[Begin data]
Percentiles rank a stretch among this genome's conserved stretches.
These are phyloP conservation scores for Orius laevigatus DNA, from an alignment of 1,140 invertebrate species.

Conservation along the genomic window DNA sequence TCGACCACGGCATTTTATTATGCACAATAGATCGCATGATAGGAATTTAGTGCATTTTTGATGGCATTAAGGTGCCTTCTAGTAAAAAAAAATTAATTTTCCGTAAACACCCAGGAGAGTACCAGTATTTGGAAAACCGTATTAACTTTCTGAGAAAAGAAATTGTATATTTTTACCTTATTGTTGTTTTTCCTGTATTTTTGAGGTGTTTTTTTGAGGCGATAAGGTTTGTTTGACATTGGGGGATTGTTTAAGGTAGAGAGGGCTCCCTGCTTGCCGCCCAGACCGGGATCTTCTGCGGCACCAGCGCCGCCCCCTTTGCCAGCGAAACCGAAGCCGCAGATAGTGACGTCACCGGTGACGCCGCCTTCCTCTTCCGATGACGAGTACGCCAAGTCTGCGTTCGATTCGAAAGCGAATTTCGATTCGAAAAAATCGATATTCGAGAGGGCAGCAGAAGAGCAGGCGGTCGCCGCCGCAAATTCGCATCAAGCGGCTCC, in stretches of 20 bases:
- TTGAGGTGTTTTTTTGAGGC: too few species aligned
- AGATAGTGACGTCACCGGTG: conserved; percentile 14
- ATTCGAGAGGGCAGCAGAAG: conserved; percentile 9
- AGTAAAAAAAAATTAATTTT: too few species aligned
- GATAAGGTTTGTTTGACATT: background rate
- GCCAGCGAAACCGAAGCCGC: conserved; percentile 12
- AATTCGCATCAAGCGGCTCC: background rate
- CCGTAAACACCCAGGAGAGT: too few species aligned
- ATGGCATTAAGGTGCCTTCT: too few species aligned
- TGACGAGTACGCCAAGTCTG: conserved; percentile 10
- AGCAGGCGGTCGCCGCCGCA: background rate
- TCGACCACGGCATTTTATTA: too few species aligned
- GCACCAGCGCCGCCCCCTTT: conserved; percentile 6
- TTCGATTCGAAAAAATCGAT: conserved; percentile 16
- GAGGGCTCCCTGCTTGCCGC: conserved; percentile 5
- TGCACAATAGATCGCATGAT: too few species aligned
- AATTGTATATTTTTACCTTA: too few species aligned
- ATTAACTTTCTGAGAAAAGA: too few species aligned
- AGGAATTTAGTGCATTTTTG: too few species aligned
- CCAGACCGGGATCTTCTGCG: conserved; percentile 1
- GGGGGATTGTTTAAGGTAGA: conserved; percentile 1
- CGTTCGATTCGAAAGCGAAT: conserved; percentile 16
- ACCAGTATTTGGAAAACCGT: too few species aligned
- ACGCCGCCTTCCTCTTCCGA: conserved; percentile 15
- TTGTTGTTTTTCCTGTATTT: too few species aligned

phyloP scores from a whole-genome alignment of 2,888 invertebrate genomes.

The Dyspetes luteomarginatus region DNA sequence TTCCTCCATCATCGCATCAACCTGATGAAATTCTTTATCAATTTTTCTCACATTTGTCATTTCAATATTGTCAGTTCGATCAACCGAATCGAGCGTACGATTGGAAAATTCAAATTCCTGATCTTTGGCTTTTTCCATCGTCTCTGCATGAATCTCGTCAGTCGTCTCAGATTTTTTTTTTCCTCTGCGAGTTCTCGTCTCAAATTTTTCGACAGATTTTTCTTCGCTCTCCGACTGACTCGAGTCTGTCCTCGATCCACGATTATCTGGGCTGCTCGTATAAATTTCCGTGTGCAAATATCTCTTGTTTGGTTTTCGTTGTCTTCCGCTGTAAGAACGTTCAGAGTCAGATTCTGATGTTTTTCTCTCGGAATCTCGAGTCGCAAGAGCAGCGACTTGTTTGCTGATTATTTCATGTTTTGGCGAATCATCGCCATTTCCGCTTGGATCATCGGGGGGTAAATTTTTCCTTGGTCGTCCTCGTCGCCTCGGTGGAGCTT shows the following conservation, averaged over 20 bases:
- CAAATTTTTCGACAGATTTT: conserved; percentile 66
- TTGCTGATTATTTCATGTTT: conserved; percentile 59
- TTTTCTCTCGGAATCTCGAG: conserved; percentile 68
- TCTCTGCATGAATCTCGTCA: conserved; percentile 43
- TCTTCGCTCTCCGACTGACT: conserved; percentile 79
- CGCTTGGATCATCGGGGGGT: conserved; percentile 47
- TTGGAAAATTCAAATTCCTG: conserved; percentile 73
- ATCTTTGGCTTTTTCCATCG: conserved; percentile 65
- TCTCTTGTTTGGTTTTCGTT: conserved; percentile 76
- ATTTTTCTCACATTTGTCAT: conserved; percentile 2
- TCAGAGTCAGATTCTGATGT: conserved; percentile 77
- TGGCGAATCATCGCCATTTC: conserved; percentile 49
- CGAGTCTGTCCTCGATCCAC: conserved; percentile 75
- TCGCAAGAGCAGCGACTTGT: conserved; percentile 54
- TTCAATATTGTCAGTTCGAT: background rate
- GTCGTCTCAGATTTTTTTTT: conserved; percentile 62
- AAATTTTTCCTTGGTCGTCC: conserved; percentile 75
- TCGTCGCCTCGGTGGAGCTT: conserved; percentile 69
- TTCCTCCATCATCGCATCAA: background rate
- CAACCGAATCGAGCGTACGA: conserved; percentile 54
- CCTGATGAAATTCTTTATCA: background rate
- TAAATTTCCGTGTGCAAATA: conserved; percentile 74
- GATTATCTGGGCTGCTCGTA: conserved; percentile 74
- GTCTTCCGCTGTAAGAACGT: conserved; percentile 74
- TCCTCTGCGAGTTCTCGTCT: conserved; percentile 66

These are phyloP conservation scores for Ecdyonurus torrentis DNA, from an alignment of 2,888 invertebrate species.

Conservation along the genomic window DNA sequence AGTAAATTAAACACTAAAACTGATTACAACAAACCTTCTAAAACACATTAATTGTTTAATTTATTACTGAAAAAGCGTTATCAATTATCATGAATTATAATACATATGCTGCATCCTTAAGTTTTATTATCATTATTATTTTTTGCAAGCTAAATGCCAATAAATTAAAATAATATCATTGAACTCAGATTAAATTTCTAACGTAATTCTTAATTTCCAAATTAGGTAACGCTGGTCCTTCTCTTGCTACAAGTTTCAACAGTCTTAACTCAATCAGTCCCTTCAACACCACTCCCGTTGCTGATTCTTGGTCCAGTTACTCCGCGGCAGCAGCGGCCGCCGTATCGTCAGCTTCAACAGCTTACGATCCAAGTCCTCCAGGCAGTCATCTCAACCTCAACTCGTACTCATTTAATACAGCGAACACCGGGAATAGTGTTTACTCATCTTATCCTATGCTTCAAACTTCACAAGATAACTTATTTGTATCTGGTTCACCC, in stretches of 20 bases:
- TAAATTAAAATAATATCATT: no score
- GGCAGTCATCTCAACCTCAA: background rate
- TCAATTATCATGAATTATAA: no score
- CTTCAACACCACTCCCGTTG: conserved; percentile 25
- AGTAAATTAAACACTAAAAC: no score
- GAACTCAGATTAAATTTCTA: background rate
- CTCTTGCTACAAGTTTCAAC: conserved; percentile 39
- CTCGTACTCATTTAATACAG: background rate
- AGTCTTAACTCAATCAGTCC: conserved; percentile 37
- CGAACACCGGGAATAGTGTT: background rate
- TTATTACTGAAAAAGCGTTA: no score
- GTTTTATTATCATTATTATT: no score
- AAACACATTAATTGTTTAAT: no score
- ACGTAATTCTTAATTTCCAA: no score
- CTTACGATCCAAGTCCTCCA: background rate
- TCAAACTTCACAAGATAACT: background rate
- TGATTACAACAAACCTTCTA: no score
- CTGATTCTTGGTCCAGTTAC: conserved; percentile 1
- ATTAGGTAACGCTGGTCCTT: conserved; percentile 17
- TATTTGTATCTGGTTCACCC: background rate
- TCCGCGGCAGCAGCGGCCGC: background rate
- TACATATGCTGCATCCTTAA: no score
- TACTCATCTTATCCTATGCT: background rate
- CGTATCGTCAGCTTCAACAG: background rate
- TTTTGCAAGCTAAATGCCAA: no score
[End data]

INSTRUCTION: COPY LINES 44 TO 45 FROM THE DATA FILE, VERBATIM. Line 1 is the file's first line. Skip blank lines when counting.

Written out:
- TCGCAAGAGCAGCGACTTGT: conserved; percentile 54
- TTCAATATTGTCAGTTCGAT: background rate